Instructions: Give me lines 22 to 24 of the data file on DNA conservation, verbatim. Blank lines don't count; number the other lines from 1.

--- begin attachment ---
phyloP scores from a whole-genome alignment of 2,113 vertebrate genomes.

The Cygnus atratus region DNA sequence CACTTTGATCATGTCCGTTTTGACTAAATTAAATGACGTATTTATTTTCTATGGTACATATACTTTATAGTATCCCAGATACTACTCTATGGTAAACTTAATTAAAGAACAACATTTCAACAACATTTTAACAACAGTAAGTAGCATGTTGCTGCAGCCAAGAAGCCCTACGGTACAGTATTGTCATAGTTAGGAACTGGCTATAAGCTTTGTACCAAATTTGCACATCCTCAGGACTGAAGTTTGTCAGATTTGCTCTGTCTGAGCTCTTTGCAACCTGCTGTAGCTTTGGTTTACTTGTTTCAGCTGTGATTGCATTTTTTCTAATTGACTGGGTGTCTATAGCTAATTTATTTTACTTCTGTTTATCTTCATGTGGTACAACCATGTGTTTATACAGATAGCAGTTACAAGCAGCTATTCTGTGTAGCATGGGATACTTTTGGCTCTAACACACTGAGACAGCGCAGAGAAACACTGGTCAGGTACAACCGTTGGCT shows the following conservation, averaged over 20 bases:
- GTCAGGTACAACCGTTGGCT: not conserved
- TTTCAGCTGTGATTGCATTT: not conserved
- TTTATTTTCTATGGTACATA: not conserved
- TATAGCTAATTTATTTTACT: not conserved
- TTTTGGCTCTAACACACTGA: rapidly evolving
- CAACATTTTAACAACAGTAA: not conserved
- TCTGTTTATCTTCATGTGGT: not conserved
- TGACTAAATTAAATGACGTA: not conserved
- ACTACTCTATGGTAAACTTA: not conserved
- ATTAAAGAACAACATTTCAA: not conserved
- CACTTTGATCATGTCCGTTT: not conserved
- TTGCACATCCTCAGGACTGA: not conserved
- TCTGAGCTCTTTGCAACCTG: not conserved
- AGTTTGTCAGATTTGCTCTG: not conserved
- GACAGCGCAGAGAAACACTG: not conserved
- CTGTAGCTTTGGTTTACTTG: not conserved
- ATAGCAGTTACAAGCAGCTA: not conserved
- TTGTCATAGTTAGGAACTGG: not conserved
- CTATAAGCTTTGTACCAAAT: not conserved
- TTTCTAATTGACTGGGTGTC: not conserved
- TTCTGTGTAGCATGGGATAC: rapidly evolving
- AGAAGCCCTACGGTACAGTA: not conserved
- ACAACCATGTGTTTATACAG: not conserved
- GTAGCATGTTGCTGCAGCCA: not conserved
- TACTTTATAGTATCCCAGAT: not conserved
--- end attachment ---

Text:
- TTTCTAATTGACTGGGTGTC: not conserved
- TTCTGTGTAGCATGGGATAC: rapidly evolving
- AGAAGCCCTACGGTACAGTA: not conserved